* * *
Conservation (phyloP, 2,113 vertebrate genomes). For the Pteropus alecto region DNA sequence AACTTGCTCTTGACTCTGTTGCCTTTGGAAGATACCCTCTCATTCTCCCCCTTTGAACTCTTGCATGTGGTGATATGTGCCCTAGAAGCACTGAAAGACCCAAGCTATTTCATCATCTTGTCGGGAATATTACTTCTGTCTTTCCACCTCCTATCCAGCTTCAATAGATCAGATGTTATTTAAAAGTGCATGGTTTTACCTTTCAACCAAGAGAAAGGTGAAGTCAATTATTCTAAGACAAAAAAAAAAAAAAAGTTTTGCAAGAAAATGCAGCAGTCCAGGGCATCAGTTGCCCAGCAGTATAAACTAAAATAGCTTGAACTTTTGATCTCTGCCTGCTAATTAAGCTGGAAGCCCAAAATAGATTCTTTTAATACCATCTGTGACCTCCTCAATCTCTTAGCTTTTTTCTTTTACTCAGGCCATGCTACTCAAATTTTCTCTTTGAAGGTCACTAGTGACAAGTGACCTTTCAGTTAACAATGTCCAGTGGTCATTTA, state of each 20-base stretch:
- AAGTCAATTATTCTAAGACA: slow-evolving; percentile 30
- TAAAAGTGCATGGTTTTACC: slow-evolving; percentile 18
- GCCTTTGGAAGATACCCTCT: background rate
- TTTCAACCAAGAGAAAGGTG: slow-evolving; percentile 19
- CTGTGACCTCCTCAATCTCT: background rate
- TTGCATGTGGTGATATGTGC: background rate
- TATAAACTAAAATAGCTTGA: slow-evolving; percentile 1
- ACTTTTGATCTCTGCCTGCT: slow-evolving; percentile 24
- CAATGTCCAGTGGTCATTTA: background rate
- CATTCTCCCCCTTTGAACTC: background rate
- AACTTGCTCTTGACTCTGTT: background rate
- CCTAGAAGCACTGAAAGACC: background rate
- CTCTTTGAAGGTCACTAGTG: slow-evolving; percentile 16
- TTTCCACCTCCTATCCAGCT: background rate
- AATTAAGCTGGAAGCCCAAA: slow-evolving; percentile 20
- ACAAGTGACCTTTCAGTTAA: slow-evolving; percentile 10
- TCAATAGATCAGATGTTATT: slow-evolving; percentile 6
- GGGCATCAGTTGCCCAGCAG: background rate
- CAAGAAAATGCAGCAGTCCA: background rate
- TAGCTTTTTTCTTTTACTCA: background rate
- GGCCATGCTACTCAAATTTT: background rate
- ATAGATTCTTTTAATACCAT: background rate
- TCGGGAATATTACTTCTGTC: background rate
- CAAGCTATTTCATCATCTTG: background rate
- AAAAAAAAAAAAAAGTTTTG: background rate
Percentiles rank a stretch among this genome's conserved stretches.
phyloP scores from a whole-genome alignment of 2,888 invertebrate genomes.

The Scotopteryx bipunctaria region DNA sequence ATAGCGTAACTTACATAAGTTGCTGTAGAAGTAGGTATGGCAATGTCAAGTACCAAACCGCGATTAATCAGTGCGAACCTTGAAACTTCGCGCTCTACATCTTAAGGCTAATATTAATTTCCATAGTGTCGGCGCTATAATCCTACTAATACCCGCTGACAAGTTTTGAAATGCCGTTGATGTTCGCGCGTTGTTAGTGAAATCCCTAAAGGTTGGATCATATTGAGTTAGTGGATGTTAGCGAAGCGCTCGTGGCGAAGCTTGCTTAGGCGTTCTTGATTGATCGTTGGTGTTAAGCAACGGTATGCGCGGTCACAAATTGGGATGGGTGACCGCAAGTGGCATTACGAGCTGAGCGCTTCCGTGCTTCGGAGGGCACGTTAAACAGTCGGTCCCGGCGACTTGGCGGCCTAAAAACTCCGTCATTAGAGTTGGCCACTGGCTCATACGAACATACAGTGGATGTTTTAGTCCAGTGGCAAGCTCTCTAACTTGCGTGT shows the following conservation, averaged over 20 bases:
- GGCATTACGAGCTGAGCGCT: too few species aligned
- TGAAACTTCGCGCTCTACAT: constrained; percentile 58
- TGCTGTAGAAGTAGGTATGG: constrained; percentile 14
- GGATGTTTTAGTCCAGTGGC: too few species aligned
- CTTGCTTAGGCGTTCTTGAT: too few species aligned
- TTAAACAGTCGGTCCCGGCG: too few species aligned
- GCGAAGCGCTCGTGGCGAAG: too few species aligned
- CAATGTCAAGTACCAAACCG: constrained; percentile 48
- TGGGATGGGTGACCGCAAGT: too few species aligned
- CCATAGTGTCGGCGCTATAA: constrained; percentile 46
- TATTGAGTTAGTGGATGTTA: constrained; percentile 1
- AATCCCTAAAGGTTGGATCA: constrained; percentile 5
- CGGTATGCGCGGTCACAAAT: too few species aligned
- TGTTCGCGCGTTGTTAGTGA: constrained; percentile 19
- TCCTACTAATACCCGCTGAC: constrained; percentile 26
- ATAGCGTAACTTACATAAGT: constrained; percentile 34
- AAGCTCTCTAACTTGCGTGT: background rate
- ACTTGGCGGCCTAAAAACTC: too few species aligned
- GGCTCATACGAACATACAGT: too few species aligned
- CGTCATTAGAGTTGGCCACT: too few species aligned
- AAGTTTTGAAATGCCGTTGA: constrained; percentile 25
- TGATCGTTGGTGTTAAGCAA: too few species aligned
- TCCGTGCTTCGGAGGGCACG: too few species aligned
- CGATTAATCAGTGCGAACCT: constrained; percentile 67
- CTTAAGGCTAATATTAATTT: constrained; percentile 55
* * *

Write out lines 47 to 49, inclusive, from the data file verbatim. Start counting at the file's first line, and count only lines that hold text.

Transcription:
- ACTTGGCGGCCTAAAAACTC: too few species aligned
- GGCTCATACGAACATACAGT: too few species aligned
- CGTCATTAGAGTTGGCCACT: too few species aligned